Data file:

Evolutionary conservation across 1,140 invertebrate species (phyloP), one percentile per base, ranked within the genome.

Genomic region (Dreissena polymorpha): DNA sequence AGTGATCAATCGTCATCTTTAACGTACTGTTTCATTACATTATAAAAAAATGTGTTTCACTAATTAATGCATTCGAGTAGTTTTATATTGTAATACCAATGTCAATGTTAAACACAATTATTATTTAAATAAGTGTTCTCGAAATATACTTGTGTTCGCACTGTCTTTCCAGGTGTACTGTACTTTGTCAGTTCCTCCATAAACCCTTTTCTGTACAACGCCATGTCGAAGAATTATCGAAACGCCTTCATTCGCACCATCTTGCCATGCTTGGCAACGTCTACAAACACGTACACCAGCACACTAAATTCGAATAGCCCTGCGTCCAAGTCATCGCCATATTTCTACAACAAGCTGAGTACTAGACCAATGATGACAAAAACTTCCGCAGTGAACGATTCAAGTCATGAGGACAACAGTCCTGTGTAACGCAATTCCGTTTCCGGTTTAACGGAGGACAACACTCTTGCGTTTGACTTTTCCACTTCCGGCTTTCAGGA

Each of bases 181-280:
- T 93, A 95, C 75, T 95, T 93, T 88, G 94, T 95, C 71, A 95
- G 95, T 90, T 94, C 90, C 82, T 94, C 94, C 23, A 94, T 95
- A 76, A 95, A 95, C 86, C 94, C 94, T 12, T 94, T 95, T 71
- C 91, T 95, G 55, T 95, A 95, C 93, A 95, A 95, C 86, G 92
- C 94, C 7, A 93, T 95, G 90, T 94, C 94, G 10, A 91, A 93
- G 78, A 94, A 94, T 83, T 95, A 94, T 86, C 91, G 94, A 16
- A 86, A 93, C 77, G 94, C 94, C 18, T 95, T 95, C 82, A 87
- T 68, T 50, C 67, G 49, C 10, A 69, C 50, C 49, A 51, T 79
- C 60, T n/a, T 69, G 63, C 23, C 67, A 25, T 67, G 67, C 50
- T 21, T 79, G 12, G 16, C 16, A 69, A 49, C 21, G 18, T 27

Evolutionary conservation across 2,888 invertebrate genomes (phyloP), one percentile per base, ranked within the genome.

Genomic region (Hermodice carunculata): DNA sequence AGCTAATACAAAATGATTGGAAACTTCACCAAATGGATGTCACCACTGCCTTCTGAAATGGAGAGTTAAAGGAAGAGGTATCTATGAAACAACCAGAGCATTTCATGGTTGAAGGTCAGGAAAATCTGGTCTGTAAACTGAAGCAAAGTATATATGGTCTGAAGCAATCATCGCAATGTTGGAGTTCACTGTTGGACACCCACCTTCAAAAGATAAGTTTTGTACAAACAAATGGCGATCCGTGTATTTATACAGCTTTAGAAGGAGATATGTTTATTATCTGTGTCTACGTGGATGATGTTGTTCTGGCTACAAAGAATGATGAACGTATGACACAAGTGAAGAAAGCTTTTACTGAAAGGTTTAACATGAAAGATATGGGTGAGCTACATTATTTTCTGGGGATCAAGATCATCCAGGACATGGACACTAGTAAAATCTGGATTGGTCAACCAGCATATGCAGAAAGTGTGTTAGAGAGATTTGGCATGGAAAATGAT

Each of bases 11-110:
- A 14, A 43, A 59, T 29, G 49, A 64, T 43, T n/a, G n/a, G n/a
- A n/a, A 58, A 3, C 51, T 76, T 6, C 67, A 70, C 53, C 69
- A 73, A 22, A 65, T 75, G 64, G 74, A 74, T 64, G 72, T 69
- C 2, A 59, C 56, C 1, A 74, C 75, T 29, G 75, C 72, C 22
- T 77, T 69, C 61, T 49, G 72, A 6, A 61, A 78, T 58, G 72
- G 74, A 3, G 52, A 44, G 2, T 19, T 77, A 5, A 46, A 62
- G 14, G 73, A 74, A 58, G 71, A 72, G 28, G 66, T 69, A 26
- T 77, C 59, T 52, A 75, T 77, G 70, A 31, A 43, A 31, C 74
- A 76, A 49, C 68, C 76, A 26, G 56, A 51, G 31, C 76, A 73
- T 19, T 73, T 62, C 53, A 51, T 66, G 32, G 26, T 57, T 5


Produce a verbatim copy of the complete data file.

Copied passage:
Evolutionary conservation across 1,140 invertebrate species (phyloP), one percentile per base, ranked within the genome.

Genomic region (Dreissena polymorpha): DNA sequence AGTGATCAATCGTCATCTTTAACGTACTGTTTCATTACATTATAAAAAAATGTGTTTCACTAATTAATGCATTCGAGTAGTTTTATATTGTAATACCAATGTCAATGTTAAACACAATTATTATTTAAATAAGTGTTCTCGAAATATACTTGTGTTCGCACTGTCTTTCCAGGTGTACTGTACTTTGTCAGTTCCTCCATAAACCCTTTTCTGTACAACGCCATGTCGAAGAATTATCGAAACGCCTTCATTCGCACCATCTTGCCATGCTTGGCAACGTCTACAAACACGTACACCAGCACACTAAATTCGAATAGCCCTGCGTCCAAGTCATCGCCATATTTCTACAACAAGCTGAGTACTAGACCAATGATGACAAAAACTTCCGCAGTGAACGATTCAAGTCATGAGGACAACAGTCCTGTGTAACGCAATTCCGTTTCCGGTTTAACGGAGGACAACACTCTTGCGTTTGACTTTTCCACTTCCGGCTTTCAGGA

Each of bases 181-280:
- T 93, A 95, C 75, T 95, T 93, T 88, G 94, T 95, C 71, A 95
- G 95, T 90, T 94, C 90, C 82, T 94, C 94, C 23, A 94, T 95
- A 76, A 95, A 95, C 86, C 94, C 94, T 12, T 94, T 95, T 71
- C 91, T 95, G 55, T 95, A 95, C 93, A 95, A 95, C 86, G 92
- C 94, C 7, A 93, T 95, G 90, T 94, C 94, G 10, A 91, A 93
- G 78, A 94, A 94, T 83, T 95, A 94, T 86, C 91, G 94, A 16
- A 86, A 93, C 77, G 94, C 94, C 18, T 95, T 95, C 82, A 87
- T 68, T 50, C 67, G 49, C 10, A 69, C 50, C 49, A 51, T 79
- C 60, T n/a, T 69, G 63, C 23, C 67, A 25, T 67, G 67, C 50
- T 21, T 79, G 12, G 16, C 16, A 69, A 49, C 21, G 18, T 27

Evolutionary conservation across 2,888 invertebrate genomes (phyloP), one percentile per base, ranked within the genome.

Genomic region (Hermodice carunculata): DNA sequence AGCTAATACAAAATGATTGGAAACTTCACCAAATGGATGTCACCACTGCCTTCTGAAATGGAGAGTTAAAGGAAGAGGTATCTATGAAACAACCAGAGCATTTCATGGTTGAAGGTCAGGAAAATCTGGTCTGTAAACTGAAGCAAAGTATATATGGTCTGAAGCAATCATCGCAATGTTGGAGTTCACTGTTGGACACCCACCTTCAAAAGATAAGTTTTGTACAAACAAATGGCGATCCGTGTATTTATACAGCTTTAGAAGGAGATATGTTTATTATCTGTGTCTACGTGGATGATGTTGTTCTGGCTACAAAGAATGATGAACGTATGACACAAGTGAAGAAAGCTTTTACTGAAAGGTTTAACATGAAAGATATGGGTGAGCTACATTATTTTCTGGGGATCAAGATCATCCAGGACATGGACACTAGTAAAATCTGGATTGGTCAACCAGCATATGCAGAAAGTGTGTTAGAGAGATTTGGCATGGAAAATGAT

Each of bases 11-110:
- A 14, A 43, A 59, T 29, G 49, A 64, T 43, T n/a, G n/a, G n/a
- A n/a, A 58, A 3, C 51, T 76, T 6, C 67, A 70, C 53, C 69
- A 73, A 22, A 65, T 75, G 64, G 74, A 74, T 64, G 72, T 69
- C 2, A 59, C 56, C 1, A 74, C 75, T 29, G 75, C 72, C 22
- T 77, T 69, C 61, T 49, G 72, A 6, A 61, A 78, T 58, G 72
- G 74, A 3, G 52, A 44, G 2, T 19, T 77, A 5, A 46, A 62
- G 14, G 73, A 74, A 58, G 71, A 72, G 28, G 66, T 69, A 26
- T 77, C 59, T 52, A 75, T 77, G 70, A 31, A 43, A 31, C 74
- A 76, A 49, C 68, C 76, A 26, G 56, A 51, G 31, C 76, A 73
- T 19, T 73, T 62, C 53, A 51, T 66, G 32, G 26, T 57, T 5